The truth is, God has placed Rwanda in my heart in a very special, irreplaceable way. Why, I don’t know. I didn’t choose Rwanda… Rwanda chose me. It grabbed ahold of my heart like a baby grabs your finger, and it’s not letting go. In truth, waiting for this trip to happen reminds me of an adoptive parent waiting for a referral. It’s scary. It’s exciting. It’s overwhelming. It’s nerve-wracking. And you know it’s going to be life-changing, but how, you just can’t fathom yet; not until it actually happens.

And I can’t wait.

I can’t wait to gaze out over the green, sun-dappled hills, embroidered with terraces and quilted with patches of farmland.

I can’t wait to taste rice and beans cooked African-style over a smoky open fire.

I can’t wait to be surrounded by throngs of curious, chattering children, reaching out with innocent curiosity to touch the girl with pale skin and hair like chili peppers, as I reach out and touch them back.

I can’t wait to take in the sights, sounds, and smells of a busy Rwandan marketplace.

I can’t wait to see my three precious girls, hold them in my arms, look into their eyes, and tell them how much I love them. “Ndagukunda cyane,” I will tell them.

I can’t wait to dance outside in a Rwandan rainstorm. I can’t wait to smell the air, to travel the dirt roads, to walk barefoot in the Rwandan soil. I don’t just want to visit Rwanda. I want to smell it, feel it, taste it, breathe it, and absorb it so completely that it becomes as much a part of me as my own soul.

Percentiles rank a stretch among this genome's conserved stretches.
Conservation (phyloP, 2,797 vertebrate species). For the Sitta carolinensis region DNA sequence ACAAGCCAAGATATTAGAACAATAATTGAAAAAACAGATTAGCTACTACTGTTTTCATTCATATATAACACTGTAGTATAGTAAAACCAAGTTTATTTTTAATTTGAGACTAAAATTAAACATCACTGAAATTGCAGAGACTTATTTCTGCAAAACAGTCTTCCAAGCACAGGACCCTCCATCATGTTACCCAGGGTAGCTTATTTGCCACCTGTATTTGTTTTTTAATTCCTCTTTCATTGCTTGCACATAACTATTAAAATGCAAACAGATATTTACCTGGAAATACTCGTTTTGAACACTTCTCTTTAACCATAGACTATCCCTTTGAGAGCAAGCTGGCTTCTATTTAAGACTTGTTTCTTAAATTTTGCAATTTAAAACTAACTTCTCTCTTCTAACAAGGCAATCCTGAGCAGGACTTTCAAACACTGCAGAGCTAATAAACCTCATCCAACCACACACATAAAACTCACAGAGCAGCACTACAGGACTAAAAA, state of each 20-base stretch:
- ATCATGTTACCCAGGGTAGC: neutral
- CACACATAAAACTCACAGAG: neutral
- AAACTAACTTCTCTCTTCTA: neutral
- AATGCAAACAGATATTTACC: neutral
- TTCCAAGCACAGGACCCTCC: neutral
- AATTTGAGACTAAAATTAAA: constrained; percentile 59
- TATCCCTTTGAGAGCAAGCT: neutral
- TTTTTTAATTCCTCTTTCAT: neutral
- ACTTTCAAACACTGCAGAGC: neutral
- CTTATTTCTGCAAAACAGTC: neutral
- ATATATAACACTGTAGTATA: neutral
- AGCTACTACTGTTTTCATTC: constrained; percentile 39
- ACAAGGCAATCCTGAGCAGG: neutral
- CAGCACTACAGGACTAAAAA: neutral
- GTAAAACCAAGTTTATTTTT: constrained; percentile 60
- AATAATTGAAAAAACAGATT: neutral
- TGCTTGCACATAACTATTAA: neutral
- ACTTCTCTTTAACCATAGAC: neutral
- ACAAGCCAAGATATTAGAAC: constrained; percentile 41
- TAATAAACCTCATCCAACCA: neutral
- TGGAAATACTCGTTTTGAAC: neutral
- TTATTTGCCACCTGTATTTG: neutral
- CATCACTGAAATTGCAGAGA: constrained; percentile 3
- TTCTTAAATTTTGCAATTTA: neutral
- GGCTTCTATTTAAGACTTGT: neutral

I look at pictures of hard-working women who struggle daily to heal from the wounds of the past while providing a daily existence and a hopeful future for themselves and their families, and I think, “They could teach me so much about life… about giving… and about loving.” And I long for the day that I might sit at their feet and learn from them. They know what it means to be real women.

I can't wait, I said? But I can. Because right now, I have to. It isn’t my choice to make. But in the waiting, something else happens. I heard someone say once, “Man does not really appreciate what he gets too easily.” In the waiting, we learn to really value what we’re waiting for. Similar to the nine-month waiting period before a new baby enters the world, I believe that this waiting time is a gestation period of sorts, a prelude to the birthing of something new and glorious in Rwanda. What that may be, I don’t know yet, but I can’t will wait to find out!

For still the vision awaits its appointed time;
    it hastens to the end—it will not lie.
If it seems slow, wait for it;
    it will surely come; it will not delay.

Habakkuk 2:3

Sunday, 6 October 2013